EU Parliament moves ahead on controversial copyright reforms

Strasbourg, France – The European Parliament has reached a joint position on controversial reforms to make EU copyright rules fit for the digital age, paving the way for negotiations to begin with member states.

“This is a good sign for Europe’s creative industry,” said Axel Voss, who shepherded the bill through parliament.

Fair pay for artists and news publishers

The reforms, proposed by the European Commission in 2016, aim to ensure that artists and news publishers are fairly remunerated for work that appears online.

But critics charge that the measures will damage the free exchange of information. The plans have been dubbed by some media outlets as heralding “the death of the internet.”

EU lawmakers agreed on Wednesday that social media platforms must be held responsible for ensuring that uploaded content is not in breach of copyright rules.

The compromise text agreed by the parliament does not mandate the use of controversial upload filters – algorithms that pre-check user-generated content to make sure it complies with copyright rules.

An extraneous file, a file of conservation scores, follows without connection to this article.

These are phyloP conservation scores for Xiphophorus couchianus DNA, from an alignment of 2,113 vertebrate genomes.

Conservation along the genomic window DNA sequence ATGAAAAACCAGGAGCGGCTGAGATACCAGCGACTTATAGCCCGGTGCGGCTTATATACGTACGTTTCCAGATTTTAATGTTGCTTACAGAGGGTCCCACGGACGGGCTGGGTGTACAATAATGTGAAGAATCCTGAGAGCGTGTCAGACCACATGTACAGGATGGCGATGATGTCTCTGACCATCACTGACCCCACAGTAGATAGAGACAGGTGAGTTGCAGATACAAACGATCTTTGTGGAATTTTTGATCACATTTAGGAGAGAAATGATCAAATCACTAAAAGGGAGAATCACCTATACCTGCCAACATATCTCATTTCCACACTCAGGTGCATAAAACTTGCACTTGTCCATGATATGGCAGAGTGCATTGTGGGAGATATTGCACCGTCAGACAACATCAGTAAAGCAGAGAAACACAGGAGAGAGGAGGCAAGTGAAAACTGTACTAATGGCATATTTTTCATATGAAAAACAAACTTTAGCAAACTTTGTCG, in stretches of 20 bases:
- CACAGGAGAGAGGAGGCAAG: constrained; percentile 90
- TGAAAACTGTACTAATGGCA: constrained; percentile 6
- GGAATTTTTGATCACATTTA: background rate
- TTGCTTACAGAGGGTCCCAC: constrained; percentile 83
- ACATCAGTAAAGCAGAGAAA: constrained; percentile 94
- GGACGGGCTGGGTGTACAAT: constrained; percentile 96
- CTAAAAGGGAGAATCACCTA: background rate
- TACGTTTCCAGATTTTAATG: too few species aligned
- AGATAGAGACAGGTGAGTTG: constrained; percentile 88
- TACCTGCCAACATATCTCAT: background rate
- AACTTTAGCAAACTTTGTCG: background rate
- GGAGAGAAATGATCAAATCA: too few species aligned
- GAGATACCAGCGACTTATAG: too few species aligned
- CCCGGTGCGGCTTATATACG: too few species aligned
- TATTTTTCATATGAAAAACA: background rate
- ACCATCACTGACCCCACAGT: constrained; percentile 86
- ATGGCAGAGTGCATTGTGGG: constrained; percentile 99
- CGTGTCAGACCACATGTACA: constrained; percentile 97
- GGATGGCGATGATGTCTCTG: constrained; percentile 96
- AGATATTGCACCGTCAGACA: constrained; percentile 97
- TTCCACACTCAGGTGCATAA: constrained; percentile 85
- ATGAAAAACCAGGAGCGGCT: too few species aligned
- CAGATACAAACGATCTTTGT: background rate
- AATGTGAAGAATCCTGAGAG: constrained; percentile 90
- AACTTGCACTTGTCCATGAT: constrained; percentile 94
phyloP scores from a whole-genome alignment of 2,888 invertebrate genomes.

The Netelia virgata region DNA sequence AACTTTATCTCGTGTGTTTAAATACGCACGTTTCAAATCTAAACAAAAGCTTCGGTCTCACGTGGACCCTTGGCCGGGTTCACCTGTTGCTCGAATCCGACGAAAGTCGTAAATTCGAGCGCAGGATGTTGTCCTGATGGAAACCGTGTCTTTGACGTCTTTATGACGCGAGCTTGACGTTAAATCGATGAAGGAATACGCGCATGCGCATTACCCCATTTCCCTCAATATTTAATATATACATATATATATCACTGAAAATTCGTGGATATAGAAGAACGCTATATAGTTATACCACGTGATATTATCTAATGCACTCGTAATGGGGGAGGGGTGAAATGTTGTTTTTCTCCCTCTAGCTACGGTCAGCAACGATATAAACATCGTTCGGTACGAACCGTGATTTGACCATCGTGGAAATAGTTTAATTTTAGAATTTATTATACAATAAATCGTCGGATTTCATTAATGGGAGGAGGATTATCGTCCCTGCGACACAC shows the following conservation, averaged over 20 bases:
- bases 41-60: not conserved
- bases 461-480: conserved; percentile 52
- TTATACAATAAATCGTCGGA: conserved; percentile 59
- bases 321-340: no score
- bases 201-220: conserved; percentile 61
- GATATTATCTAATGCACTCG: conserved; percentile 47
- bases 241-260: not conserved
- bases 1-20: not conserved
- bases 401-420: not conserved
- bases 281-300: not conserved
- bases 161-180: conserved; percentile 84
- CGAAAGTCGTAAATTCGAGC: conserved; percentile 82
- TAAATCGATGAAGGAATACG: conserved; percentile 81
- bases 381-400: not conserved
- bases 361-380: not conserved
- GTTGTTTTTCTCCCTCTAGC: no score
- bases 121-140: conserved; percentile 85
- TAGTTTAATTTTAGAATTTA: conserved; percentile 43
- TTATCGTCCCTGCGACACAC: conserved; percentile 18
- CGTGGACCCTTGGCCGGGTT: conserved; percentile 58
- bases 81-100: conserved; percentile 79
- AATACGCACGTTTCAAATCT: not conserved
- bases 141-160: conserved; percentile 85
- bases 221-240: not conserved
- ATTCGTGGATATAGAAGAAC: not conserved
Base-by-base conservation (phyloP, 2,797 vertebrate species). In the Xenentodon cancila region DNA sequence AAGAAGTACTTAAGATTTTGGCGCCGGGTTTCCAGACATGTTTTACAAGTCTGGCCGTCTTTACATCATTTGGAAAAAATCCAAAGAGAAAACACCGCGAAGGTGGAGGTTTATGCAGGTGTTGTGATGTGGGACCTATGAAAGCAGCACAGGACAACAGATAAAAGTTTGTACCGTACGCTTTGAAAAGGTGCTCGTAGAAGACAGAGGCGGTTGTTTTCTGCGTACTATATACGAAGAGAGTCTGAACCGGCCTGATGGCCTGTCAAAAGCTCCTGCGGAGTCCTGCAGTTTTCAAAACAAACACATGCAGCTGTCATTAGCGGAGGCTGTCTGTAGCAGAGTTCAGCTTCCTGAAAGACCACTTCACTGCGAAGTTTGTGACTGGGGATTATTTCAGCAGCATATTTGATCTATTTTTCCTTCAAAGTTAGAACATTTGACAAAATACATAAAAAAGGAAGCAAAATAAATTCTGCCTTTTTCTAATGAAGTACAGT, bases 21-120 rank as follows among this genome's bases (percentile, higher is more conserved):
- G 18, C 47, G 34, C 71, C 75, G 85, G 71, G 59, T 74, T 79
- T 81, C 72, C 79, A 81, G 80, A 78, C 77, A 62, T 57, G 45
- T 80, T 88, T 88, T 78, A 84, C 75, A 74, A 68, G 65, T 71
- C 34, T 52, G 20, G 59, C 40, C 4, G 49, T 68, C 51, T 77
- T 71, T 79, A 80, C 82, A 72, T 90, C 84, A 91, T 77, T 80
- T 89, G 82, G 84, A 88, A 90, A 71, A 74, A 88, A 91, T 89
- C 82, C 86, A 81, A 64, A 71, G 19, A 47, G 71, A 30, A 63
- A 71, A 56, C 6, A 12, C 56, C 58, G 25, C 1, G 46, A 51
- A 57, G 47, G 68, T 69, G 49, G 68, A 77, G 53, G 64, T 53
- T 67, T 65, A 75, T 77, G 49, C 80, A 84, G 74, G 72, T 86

However, critics argue that internet giants such as YouTube would introduce these anyway, in order to abide by the rules.

The proposal backed by the parliament would further limit the ability of websites such as Google to use news headlines or text segments without seeking permission or even paying for the content.

Aims for a deal by the end of the year

The parliament’s position would “thwart” freedom of expression and threaten creativity, charged Monique Goyens of the European Consumer Organization (BEUC). “This protectionist reform will only benefit the copyright industry at the expense of consumers.”

European Digital Rights, a campaign group promoting civil rights online, argued that the compromise represents an “act of outstanding self-harm for both European citizens and European businesses.”

But French President Emmanuel Macron welcomed the agreement as a “great advance for Europe,” recognizing the right to free information and cultural creations.

Negotiations can now begin with EU governments and the commission.

EU Digital Economy Commissioner Mariya Gabriel and Vice President Andrus Ansip welcomed the decision as a “strong and positive signal,” and said they would aim to achieve a deal by the end of the year, according to a statement.

Wednesday’s vote was the second attempt by EU lawmakers to establish a common position, after they narrowly failed to agree in July. More than 200 proposed changes have since been submitted.